4 different ways to predict survival on Titanic – part 1

These are my notes from various blogs to find different ways to predict survival on Titanic using Python-stack. I am interested to compare how different people have attempted the kaggle competition. I am going to compare and contrast different analysis to find similarity and difference in approaches to predict survival on Titanic.

This Notebook will show basic examples of:

• Data Handling
• Importing Data with Pandas
• Cleaning Data
• Exploring Data through Visualizations with Matplotlib
• Data Analysis
• Supervised Machine learning Techniques:
• Logit Regression Model
• Plotting results
• Support Vector Machine (SVM) using 3 kernels
• Basic Random Forest
• Plotting results
• etc..
• Valuation of the Analysis
• K-folds cross validation to valuate results locally
• Output the results from the Notebook to Kaggle

Columns Information

• The Survived column is the target variable. If Suvival = 1 the passenger survived, otherwise he’s dead.
• The other variables that describe the passengers are:
• PassengerId: and id given to each traveler on the boat
• Pclass: the passenger class. It has three possible values: 1,2,3
• The Name
• The Sex
• The Age
• SibSp: number of siblings and spouses traveling with the passenger
• Parch: number of parents and children traveling with the passenger
• The ticket number
• The ticket Fare
• The cabin number
• The embarkation. It has three possible values S,C,Q

1. Way to predict survival on Titianic

These notes are taken from this link

In [1]:
```import matplotlib.pyplot as plt
%matplotlib inline
import numpy as np
import pandas as pd
```
In [2]:
```train_data = pd.read_csv(r"C:\Users\piush\Desktop\Dataset\Titanic\train.csv")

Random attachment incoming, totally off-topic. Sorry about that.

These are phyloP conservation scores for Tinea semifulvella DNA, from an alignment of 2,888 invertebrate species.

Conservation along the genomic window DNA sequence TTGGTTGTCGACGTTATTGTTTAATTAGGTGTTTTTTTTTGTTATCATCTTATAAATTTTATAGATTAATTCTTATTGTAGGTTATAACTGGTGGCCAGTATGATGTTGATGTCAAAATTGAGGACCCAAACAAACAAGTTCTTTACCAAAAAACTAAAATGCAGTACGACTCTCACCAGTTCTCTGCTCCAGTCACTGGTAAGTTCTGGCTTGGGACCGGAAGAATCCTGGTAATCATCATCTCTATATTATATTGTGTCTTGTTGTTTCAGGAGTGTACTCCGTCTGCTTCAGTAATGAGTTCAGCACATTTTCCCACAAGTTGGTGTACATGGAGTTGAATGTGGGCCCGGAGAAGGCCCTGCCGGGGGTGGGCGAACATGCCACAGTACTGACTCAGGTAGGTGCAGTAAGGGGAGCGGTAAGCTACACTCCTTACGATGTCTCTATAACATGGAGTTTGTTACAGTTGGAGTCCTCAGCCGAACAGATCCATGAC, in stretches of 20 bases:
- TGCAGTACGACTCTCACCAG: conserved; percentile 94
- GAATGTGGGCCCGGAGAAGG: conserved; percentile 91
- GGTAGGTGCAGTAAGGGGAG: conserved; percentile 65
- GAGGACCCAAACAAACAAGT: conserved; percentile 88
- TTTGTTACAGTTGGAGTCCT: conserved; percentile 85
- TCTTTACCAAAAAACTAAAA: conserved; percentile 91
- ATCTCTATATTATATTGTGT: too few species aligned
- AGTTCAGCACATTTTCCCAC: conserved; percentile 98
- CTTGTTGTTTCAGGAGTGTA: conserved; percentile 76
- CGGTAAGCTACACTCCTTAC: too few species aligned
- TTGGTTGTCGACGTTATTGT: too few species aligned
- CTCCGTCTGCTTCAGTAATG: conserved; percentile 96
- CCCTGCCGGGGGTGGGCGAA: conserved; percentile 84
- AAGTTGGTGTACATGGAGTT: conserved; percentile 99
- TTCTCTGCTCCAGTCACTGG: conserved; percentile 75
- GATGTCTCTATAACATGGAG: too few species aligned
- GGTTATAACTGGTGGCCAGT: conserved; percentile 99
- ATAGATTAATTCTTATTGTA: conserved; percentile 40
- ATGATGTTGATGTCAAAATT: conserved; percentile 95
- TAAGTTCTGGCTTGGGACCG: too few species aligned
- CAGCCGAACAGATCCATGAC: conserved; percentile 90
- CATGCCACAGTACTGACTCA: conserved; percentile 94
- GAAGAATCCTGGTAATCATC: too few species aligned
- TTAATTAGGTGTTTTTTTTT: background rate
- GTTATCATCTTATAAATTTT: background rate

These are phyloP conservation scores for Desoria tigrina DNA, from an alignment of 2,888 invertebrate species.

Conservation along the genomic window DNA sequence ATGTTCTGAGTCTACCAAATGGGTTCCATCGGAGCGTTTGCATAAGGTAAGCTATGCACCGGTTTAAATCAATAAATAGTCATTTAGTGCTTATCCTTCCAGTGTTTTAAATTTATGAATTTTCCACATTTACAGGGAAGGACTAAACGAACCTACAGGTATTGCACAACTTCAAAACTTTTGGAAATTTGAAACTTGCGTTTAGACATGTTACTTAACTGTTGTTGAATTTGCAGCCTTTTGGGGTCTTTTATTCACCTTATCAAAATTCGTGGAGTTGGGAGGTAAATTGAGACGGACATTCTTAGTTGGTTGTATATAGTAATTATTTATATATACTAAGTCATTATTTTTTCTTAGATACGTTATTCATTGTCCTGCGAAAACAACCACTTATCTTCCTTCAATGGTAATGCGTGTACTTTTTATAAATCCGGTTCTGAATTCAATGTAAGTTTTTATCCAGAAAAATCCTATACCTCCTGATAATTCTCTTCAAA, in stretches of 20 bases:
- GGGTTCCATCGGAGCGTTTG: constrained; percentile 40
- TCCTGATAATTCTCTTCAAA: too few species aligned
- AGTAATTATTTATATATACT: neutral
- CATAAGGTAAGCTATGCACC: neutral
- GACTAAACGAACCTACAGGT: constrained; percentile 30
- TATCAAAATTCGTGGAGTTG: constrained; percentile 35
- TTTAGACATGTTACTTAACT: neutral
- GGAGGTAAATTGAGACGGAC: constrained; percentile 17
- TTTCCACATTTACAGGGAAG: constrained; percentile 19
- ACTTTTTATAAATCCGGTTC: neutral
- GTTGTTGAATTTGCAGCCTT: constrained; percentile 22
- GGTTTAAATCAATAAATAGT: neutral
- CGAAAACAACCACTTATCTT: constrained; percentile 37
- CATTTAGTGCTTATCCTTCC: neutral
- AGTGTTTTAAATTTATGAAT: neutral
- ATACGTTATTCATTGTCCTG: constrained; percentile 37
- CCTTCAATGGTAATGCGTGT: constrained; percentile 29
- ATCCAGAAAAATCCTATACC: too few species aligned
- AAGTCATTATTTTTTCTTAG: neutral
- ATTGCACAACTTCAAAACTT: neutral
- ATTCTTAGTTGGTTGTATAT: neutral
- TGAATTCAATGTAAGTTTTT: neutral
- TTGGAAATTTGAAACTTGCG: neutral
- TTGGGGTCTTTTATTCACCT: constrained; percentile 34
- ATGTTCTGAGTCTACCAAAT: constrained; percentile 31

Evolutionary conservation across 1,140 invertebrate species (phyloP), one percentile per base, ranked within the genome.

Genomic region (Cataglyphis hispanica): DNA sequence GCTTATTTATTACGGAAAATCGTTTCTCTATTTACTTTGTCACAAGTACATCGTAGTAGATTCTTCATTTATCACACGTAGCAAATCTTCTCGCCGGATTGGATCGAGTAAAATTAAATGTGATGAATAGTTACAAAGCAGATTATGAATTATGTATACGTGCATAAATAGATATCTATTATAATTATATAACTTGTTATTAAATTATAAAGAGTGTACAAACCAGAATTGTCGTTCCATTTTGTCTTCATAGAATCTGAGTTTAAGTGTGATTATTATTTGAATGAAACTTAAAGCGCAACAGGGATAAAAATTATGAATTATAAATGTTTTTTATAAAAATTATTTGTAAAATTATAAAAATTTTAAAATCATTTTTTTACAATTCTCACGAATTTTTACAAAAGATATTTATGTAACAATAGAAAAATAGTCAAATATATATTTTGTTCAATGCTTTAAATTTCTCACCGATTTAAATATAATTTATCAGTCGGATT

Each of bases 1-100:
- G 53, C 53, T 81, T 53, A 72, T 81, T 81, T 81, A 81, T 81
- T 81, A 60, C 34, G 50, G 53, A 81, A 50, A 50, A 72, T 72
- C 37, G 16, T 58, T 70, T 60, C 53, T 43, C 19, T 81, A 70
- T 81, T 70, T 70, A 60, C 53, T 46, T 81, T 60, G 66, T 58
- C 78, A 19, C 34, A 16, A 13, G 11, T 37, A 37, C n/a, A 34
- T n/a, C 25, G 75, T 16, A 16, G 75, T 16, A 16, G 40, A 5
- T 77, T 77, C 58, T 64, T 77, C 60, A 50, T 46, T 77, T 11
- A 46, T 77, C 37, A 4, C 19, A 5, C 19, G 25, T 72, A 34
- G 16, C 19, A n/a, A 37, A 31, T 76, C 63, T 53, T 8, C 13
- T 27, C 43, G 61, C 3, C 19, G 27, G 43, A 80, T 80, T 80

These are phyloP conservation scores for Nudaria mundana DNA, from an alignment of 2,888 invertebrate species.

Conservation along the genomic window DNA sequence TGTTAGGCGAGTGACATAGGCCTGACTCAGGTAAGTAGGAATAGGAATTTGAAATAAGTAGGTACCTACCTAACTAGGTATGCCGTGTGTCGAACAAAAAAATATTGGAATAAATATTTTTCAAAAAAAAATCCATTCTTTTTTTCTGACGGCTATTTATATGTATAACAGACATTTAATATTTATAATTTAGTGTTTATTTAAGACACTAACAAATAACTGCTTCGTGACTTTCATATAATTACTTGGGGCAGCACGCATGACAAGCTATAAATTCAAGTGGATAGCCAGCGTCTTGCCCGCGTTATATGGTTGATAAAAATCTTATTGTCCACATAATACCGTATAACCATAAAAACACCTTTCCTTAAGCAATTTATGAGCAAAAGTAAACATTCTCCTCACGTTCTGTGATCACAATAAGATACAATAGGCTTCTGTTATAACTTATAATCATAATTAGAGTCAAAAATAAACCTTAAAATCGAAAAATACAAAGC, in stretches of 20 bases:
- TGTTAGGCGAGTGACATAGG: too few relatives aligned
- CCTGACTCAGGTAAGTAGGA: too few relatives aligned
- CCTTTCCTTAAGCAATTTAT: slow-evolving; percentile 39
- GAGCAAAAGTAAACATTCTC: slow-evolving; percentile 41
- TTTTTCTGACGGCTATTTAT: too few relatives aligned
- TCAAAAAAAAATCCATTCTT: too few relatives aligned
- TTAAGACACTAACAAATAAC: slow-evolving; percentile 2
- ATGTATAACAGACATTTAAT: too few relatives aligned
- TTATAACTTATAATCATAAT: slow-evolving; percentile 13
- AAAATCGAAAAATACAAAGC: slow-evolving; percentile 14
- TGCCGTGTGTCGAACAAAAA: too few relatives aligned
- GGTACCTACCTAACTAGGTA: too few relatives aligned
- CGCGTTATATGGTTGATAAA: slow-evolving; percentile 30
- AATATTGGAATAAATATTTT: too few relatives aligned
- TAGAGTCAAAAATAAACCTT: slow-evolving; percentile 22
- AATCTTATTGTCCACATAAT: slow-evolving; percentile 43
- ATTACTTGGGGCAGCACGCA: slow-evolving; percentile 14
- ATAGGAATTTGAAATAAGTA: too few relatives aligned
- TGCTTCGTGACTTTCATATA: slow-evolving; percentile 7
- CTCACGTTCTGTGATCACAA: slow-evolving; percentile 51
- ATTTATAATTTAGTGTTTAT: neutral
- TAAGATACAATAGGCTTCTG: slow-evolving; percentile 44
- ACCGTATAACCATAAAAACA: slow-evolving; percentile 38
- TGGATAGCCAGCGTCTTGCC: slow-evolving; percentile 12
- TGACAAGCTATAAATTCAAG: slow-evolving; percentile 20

```
In [3]:
```#Putting the two samples (train-sample and test-sample) in a total all-sampled.
all_data = pd.concat([train_data, test_data])
```

Why do it, because in the test-sample there is survival field missing? The total sample is useful for calculating the statistics for all the other fields (mean, median, quantile, minima and maxima), as well as connections between these fields.

Data analysis

In [4]:
```print("===== survived by class and sex")
print(train_data.groupby(["Pclass", "Sex"])["Survived"].value_counts(normalize=True))
```
```===== survived by class and sex
Pclass  Sex     Survived
1       female  1           0.968085
0           0.031915
male    0           0.631148
1           0.368852
2       female  1           0.921053
0           0.078947
male    0           0.842593
1           0.157407
3       female  0           0.500000
1           0.500000
male    0           0.864553
1           0.135447
dtype: float64
```

We see that the boat has more survivors as women – the women chance of survival rate is 96.8%, 92.1% and 50% depending on the class of ticket. The chance of surviving men is less, respectively, 36.9%, 15.7% and 13.5%.

In [5]:
```describe_fields = ["Age", "Fare", "Pclass", "SibSp", "Parch"]

print("===== train: males")
print(train_data[train_data["Sex"] == "male"][describe_fields].describe())

print("===== test: males")
print(test_data[test_data["Sex"] == "male"][describe_fields].describe())

print("===== train: females")
print(train_data[train_data["Sex"] == "female"][describe_fields].describe())

print("===== test: females")
print(test_data[test_data["Sex"] == "female"][describe_fields].describe())
```
```===== train: males
Age        Fare      Pclass       SibSp       Parch
count  453.000000  577.000000  577.000000  577.000000  577.000000
mean    30.726645   25.523893    2.389948    0.429809    0.235702
std     14.678201   43.138263    0.813580    1.061811    0.612294
min      0.420000    0.000000    1.000000    0.000000    0.000000
25%     21.000000    7.895800    2.000000    0.000000    0.000000
50%     29.000000   10.500000    3.000000    0.000000    0.000000
75%     39.000000   26.550000    3.000000    0.000000    0.000000
max     80.000000  512.329200    3.000000    8.000000    5.000000
===== test: males
Age        Fare      Pclass       SibSp       Parch
count  205.000000  265.000000  266.000000  266.000000  266.000000
mean    30.272732   27.527877    2.334586    0.379699    0.274436
std     13.389528   41.079423    0.808497    0.843735    0.883745
min      0.330000    0.000000    1.000000    0.000000    0.000000
25%     22.000000    7.854200    2.000000    0.000000    0.000000
50%     27.000000   13.000000    3.000000    0.000000    0.000000
75%     40.000000   26.550000    3.000000    1.000000    0.000000
max     67.000000  262.375000    3.000000    8.000000    9.000000
===== train: females